The Novice: Too little action to be anything but a bridge novel

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fantasy book reviews science fiction book reviewsThe Novice by Trudi Canavan epic fantasy book reviewsThe Novice by Trudi Canavan

The sequel to The Magicians’ Guild, Trudi Canavan’s The Novice is book two in her THE BLACK MAGICIAN trilogy. After being mentored by the kindly Lord Rothen for a number of weeks, Sonea meets the rest of her class at the Guild as the term officially begins. Although she attempts to be friendly with them, all of her class eventually turns against her for being a lower class slum girl rather than members of the nobility like them. In particular, a novice named Regin seems to despise her utterly, for no apparent reason, as he bullies her in a variety of ways, going as far as framing her for a theft she didn’t commit. Interestingly, Lord Dannyl begins to play a larger role in the story as he is sent abroad by Administrated Lorlen to investigate Akkarin’s past and his use of black magic.

Dannyl’s appointment as Second Ambassador to Elyne served as a gateway for Canavan to introduce more of her world to us. With The Novice, we’re brought to many of the other lands that exist around Kyralia and are acquainted with a few different cultures. Certain aspects of the magic system in Canavan’s world become clearer as well. However, though this is all interesting, much of the novel felt simply too much like Canavan was setting up for a grand finale in book three for me to enjoy the story. While I don’t believe Canavan’s world building is her greatest strength, without this element in The Novice, I was almost tempted to quit the series.

Most of what irked me about The Novice was a combination of a lack of action and extremely slow pacing. Throughout the novel, there is little action, if any, until quite literally the last chapter. Although I noted in my review of The Magicians’ Guild that I enjoyed the theme of class conflict, I can’t say that I liked the fact that most of the conflict that occurred in The Novice was between Sonea and her spiteful classmates. Akkarin’s storyline barely budges with the exception of his taking custody of Sonea. Other than that, we see much too much of Regin chasing Sonea through the halls and Regin stealing Sonea’s notes instead of any discovery of Akkarin’s motives or justifications for his actions. If anything, Canavan simply uses book two to portray Akkarin as evil and corrupt while Sonea remains mostly the innocent child we saw in The Magicians’ Guild.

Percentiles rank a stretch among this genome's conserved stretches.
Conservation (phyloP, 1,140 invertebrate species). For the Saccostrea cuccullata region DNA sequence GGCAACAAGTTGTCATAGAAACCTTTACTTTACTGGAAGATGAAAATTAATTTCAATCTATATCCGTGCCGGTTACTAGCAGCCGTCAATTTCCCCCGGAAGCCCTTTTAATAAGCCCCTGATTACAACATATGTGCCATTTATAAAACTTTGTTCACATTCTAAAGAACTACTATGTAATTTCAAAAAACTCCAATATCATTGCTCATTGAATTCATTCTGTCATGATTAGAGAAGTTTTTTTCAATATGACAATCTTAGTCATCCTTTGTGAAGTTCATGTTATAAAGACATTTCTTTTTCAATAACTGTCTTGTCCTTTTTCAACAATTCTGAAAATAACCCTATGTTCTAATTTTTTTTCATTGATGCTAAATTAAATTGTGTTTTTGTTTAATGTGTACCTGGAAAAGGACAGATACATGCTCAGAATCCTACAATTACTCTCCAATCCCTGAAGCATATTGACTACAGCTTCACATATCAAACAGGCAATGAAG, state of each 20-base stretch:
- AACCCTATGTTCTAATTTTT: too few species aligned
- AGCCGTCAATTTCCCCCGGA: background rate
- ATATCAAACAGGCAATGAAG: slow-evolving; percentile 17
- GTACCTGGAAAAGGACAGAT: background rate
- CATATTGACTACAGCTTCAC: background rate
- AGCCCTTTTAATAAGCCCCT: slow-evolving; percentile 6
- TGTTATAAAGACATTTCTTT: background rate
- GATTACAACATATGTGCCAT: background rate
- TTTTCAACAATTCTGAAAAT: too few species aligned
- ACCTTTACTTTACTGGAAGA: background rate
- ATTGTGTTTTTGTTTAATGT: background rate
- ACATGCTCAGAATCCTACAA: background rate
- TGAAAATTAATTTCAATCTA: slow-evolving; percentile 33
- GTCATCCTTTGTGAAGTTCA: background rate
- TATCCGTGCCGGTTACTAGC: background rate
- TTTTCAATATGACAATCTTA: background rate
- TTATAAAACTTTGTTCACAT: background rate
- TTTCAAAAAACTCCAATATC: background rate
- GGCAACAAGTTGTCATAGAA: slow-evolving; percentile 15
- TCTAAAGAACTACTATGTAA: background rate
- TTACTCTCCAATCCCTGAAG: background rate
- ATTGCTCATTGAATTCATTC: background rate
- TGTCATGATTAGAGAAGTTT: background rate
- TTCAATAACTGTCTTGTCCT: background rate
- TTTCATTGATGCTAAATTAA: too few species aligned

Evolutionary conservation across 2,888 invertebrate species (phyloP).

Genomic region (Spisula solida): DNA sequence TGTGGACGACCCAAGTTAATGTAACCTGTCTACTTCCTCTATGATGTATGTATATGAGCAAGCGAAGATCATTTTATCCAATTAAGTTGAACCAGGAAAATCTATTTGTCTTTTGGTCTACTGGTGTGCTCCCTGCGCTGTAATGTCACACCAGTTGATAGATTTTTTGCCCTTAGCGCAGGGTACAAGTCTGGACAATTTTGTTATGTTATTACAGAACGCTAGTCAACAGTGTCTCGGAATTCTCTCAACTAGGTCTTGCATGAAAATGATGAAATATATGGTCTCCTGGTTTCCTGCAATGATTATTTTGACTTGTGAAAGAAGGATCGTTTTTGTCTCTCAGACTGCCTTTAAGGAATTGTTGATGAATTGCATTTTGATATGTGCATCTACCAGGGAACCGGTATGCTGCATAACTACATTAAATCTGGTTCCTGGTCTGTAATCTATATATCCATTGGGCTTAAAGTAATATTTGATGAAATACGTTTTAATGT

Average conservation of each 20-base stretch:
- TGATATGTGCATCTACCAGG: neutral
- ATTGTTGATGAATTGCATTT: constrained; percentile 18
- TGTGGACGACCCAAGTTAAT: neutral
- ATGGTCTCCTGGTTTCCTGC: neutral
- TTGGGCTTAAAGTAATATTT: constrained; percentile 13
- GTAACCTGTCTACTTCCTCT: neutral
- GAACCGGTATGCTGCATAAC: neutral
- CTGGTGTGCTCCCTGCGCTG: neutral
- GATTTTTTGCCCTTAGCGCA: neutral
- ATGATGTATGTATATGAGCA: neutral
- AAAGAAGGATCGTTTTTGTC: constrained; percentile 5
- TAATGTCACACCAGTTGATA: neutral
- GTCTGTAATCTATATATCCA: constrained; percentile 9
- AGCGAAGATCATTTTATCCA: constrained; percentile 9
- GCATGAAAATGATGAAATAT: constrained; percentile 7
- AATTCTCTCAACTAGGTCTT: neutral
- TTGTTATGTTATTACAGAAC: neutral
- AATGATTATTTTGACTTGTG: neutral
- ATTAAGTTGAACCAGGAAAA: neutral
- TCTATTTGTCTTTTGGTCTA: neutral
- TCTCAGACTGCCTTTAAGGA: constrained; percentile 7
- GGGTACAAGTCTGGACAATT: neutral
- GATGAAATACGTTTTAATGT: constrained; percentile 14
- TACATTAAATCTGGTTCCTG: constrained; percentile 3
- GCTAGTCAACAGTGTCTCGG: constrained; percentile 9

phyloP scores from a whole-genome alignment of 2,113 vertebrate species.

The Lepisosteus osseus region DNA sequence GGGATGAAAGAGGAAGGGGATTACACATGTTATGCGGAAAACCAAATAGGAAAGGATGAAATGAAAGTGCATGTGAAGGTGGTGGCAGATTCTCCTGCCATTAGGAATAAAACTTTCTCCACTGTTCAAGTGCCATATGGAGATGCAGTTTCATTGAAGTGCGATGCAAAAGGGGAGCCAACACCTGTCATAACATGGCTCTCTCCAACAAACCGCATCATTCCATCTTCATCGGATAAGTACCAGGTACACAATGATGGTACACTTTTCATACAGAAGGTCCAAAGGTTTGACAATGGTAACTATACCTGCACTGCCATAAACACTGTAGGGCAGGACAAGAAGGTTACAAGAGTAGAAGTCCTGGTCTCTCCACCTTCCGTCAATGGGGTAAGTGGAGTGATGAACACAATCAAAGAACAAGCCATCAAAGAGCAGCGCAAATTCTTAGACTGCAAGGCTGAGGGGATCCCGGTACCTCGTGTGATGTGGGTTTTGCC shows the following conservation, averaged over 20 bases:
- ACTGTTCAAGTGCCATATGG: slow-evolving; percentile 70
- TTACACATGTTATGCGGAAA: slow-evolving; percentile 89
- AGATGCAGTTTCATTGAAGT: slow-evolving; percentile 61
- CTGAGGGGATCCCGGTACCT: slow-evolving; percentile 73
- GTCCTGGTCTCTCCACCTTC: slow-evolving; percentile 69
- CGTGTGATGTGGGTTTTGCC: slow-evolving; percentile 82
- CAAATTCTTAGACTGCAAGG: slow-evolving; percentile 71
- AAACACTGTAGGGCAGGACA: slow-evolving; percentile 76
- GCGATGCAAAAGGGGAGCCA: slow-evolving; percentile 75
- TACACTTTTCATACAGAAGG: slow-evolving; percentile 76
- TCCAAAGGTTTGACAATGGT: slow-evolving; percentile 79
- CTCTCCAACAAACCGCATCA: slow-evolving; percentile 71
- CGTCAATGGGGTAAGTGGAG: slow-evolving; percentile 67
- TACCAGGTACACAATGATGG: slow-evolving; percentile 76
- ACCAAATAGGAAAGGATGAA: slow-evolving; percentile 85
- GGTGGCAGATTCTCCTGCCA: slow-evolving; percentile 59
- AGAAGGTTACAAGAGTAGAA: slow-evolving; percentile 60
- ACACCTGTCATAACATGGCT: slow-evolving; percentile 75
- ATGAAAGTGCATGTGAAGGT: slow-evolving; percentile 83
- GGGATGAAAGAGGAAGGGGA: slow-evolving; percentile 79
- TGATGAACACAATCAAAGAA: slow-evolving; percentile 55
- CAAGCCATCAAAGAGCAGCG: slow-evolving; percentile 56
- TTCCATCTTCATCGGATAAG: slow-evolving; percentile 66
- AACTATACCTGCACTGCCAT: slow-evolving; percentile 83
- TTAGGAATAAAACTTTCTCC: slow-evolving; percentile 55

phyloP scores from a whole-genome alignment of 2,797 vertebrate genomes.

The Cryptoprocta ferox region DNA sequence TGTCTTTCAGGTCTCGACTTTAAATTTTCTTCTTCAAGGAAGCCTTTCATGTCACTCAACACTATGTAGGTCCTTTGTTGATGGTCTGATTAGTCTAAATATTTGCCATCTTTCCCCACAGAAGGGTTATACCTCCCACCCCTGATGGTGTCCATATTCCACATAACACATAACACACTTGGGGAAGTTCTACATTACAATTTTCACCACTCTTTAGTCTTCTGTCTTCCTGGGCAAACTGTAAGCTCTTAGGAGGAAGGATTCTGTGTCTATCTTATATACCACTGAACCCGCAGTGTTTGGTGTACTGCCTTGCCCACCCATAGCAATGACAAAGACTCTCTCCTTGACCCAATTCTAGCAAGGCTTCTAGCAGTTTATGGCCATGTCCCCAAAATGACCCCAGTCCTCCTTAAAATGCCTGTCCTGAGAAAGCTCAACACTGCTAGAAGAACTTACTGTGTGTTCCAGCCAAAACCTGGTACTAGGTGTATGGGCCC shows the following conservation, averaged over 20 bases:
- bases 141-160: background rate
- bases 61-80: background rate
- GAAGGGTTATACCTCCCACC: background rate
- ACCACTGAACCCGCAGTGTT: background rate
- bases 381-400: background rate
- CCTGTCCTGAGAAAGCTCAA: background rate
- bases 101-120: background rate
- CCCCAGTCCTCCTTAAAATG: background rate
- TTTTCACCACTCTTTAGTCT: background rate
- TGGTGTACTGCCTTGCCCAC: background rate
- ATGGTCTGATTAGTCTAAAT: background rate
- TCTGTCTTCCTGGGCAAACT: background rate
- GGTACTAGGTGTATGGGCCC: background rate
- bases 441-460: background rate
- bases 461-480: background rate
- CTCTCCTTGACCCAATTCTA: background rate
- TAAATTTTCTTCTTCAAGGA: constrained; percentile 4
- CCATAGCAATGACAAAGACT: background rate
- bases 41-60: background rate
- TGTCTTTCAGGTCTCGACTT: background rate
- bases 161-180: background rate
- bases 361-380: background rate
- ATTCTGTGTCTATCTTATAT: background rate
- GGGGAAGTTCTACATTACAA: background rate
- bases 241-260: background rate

Furthermore, Sonea, along with many of the other characters, doesn’t really undergo much character development. In a way, Sonea’s character might be too simple in The Novice, especially when I consider the plot of book three. In general, Sonea’s personality feels too innocent, and while she does kiss a friend once or twice in The Novice, she still comes across as a child at the end of the book, little changed from book one. The same holds true for many of the other characters. While it’s certainly interesting that Dannyl turns out to be queer, his sexuality felt too artificial and too much like a side note for me to actually consider it to be character development. Akkarin is as intimidating and aloof as always, as I noted above, and Rothen simply gets booted from the plot completely.

When I consider the dearth of character development and the lack of action in The Novice, it becomes very difficult for me to see this novel as anything but a bridge between books one and three. To be honest, after finishing the trilogy, I simply feel that you can almost skip this book entirely and read the rest of the series without missing much. While I can appreciate a more action-packed, dramatic end to THE BLACK MAGICIAN series, I can’t help but feel that Trudi Canavan missed an opportunity with The Novice.


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KEVIN WEI, with us since December 2014, is an undergrad at Columbia University. Secretly, Kevin has always believed in dragons. Not the Smaug kind of dragon, only the friendly ones that invite you in for tea. This might just be because Funke’s Dragon Rider was the story that mercilessly hauled him into the depths of the SFF genre at the ripe old age of 5. His literary tastes range from epic fantasy to military fantasy to New Weird, although sometimes he does enjoy a good space opera here and there, and some of his favorite authors include Patrick Rothfuss, George R.R. Martin, Neil Gaiman, China Miéville, Django Wexler, and Joe Abercrombie. To Kevin, a good book requires not only a good character set and storyline, but also beautiful prose — he is extremely discriminating as it pertains to this last bit. Outside of his bibliophilic life, Kevin loves economics, philosophy, policy debate, classical music, and political science. You can find him at: www.kevinwei.me

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3 comments

  1. “Most of what irked me about The Novice was a combination of a lack of action and extremely slow pacing.”

    This is what I felt about any Canavan book I’ve tried to read. I’m hoping Book Three of this series will adjust for that somewhat.

  2. Hmmm…that’s fair, I suppose. I didn’t really feel that way about book 1 – maybe that’s just cause I loved the themes in the book – but it’s definitely true of book 2. Book 3, I almost feel there’s too much action going on. The simplicity of Canavan’s works can be a strength, I feel, and with book 3 there’s just all this stuff happening all over the place that definitely should have been in book 2 instead; book 3 almost felt like two books forcibly crammed into one…

    • Maybe it’s just a matter of pacing. The books I tried were in the series that follows this one, I think. I guess she’s just not to my taste.

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